De Bello Alieno by Davide del Popolo Riolo wins Vegetti prize for best science fiction book

The steampunk novel by our Davide Del Popolo Riolo wins World SF Ernesto Vegetti prize for the best SF Italian novel of the past 2 years, after winning Premio Odissea 2014.


DE BELLO ALIENO (Delos 2014, winner of 2013 Odissea Award 800 copies sold so far, rave reviews, good chart placement). Steampunk and sci-fi novel set in 1st century Rome


Set in an ancient Rome that is very different from the one we know: the Eternal City is connected to other Italian cities by a railway network, to the other Mediterranean ports by steam ships, and the legions are armed with cannons and rifles. Basically it is the beginning of an industrial revolution like in 18th century England. All this progress has developed thanks to Caesar, who, sent into exile by Sulla, fled to Alexandria where he met the scientist Heron and became an able and astute scientist and entrepreneur himself.

These events are the setting for the story but are not narrated directly because in the year in which the story is set, 49 BC, they have already for the most part become the norm: they are mentioned in passing by the characters and above all they are written about in the excerpts, some authentic some not, from Plutarch’s “Life of Caesar” which open each chapter.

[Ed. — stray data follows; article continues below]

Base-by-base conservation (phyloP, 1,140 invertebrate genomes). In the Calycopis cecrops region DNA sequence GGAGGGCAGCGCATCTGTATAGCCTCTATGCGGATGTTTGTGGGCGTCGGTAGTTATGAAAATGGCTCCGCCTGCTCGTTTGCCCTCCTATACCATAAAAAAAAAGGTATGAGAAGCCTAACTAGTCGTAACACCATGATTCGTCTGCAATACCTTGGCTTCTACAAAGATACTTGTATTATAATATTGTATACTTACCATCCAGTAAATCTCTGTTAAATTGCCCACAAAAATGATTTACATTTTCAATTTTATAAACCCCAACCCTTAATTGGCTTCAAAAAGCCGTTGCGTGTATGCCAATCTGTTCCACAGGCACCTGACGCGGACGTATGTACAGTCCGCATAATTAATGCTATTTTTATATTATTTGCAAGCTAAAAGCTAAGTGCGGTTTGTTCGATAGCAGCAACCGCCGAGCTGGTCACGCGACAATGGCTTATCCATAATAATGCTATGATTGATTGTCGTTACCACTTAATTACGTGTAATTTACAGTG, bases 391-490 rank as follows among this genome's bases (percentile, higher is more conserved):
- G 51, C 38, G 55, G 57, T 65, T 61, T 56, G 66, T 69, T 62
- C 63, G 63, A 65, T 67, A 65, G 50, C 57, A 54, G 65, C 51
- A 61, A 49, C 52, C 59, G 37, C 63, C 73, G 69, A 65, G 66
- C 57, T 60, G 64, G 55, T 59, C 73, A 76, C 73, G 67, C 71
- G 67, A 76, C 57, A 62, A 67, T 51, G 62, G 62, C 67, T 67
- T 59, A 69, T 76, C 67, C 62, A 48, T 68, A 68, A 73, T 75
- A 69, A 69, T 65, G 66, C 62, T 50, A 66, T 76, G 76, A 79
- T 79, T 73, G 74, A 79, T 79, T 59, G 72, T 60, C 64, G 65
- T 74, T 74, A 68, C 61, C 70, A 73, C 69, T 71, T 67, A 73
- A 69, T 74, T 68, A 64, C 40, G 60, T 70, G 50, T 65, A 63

Each of the novel’s characters is a real person from ancient Roman history and even though placed in a Rome that is very different from the actual ancient Rome they behave as the historical originals would have done. The main characters are therefore Caesar, Pompey, Cato, Cicero, Brutus, Mark Antony, and Catullus who often say things recorded in the history books though in a different context.

There are two narrative threads: on the one hand we follow the intrigues of Roman society with Cato attempting to destroy Caesar’s res novae, and on the other the war that breaks out when Wellsian tripods land on the slopes of Vesuvius. The events are not narrated directly but are extrapolated from letters sent between the characters, excerpts from their diaries and their personal notes, newspaper articles, political leaflets, meeting minutes and so on. This allows us to see the events from the differing points of view of the various characters expressed in their own “language” (for example Cicero writes in a very different style to Catullus) and I feel it also gives a certain rhythm to the story despite requiring a little extra work on the part of the reader.